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Sherrill reflects on 25 years at Standard
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I’ve been asked to sit down and write out a few thoughts to mark my silver anniversary here at the Southern Standard – a plateau, I’m told, that has rarely been achieved in our newsroom.
I began as crime and courts writer on March 4, 1990. I remember it vividly because it was one of the last times I wore a tie to work. It was also on that day, while trying to be the “cool kid” in the newsroom I was thrown from my chair, bucked out like I was riding a bucking bronco and spilled onto the floor before the entire staff. I learned never to lean back in my chair again.
For some reason I recall the first story I ever did. It was about two hunting dogs that had become stuck in a cave way out in the middle of nowhere. You could hear their barking from above ground, but finding them in the dark subterranean labyrinth was something that seemed to be impossible – that is until some guy rolled up his sleeves and slithered underground to pull the dogs to safety.
As for personal columns, I began writing “Taking a Stand” within a few months of starting here. The idea for the name was from former sports writer Jackie Wilson. My first controversial column saw numerous merchants camping at the office door of then-publisher Ron Fryar calling for my head when I did a column called “Let’s Eradicate Mall Rats.”
The column was about how young street thugs were being allowed to hang out at the mall on weekends without adult supervision, often to harass the public. It was then I found out folks actually read my column. By the way, there are no more mall rats so take what you will from that.
The column morphed into political satire which eventually saw me run for President of the United States in 1996. I got seven write-in votes in two counties but came up short of defeating Bill Clinton by a few million.
Eventually my political satire got so repetitive and blah that I couldn’t even stand reading it myself. However, in the meantime my wife Janice and I had begun raising a family so I decided to begin writing social humor. After a few months of the new genre, editor James Clark arbitrarily changed the name of my column to Family Guy. I didn’t notice this change for several weeks. Go figure. The change, however, reinvigorated my personal columns and I quickly garnered state awards for humor column writing.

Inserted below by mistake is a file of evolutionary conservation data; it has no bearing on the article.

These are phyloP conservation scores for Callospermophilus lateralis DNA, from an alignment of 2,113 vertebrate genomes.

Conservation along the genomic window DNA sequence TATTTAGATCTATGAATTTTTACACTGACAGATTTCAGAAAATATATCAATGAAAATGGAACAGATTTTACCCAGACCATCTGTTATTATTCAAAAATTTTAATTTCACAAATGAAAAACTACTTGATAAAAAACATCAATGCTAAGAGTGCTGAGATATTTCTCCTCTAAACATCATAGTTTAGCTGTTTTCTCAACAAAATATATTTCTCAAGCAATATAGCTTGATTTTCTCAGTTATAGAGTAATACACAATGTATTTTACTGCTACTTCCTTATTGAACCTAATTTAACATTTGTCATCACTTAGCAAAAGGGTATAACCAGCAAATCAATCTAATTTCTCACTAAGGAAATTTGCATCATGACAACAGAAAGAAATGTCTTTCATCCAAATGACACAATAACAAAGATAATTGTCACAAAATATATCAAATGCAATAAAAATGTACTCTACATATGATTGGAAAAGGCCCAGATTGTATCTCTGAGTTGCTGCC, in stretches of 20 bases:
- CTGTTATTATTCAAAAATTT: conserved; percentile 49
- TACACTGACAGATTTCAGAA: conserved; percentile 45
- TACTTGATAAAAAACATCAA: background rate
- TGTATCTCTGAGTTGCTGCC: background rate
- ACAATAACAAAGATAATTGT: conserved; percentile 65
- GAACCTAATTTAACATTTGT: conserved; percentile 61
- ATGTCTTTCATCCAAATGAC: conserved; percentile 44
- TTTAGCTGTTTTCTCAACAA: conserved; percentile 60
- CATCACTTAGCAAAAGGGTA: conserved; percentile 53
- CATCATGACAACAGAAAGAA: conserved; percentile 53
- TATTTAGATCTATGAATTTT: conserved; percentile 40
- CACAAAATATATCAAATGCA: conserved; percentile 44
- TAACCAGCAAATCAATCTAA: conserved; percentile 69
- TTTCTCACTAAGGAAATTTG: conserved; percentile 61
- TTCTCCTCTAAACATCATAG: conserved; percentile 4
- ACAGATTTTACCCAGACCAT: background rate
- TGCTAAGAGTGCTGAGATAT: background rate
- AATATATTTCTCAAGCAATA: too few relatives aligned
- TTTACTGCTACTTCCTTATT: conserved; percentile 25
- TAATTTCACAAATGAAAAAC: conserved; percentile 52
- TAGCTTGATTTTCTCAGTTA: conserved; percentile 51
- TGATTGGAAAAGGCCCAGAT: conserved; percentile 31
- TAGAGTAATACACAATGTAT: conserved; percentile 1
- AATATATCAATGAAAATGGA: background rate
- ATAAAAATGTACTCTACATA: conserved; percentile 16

One of these awards came for an ill-fated enterprise called “Ask Duane” in which I offered to answer questions about local things – a smaller version of Mr. Know-it-All. The problem was no one ever sent in a question, aside from one person. But, as luck would have it, I lost that single question. It got so sad staff members were anonymously sending in letters to Ask Duane to try to make me feel better. The column failed but the humor of its failure won me best humor column that year.
Along with my personal column, those who like wrestling know I’m also the writer of “No Hold Barred” which is a weekly wrestling column, mainly dealing with WWE. On the weekend I also dabble in the business myself, serving as Commissioner for Tennessee All-Pro Wrestling at the old cheese plant.
My most recent enterprise is becoming an author. I’ve published three books – “Red Dog Saloon,” “Average Joe,” and “Friday Night Frights” – (all available on Kindle, Amazon or right here at the Southern Standard).
I can’t finish without naming my most memorable moments here at the newspaper. The biggest stories are things you would expect like the Jennie Ducker case and, of course, the Pamela Rogers case. The most invigorating was when I rolled into Dibrell just as a tornado was tearing through the area, narrowly missing being slammed by the F2 twister. The funniest story was the case in which a man, charged with drunk driving told the judge his dog was driving the car when he was pulled over.
However, when you get down to it, 25 years have flown by. I’ve got more stories than I could tell in a week of talking. I guess that’s why I write books now.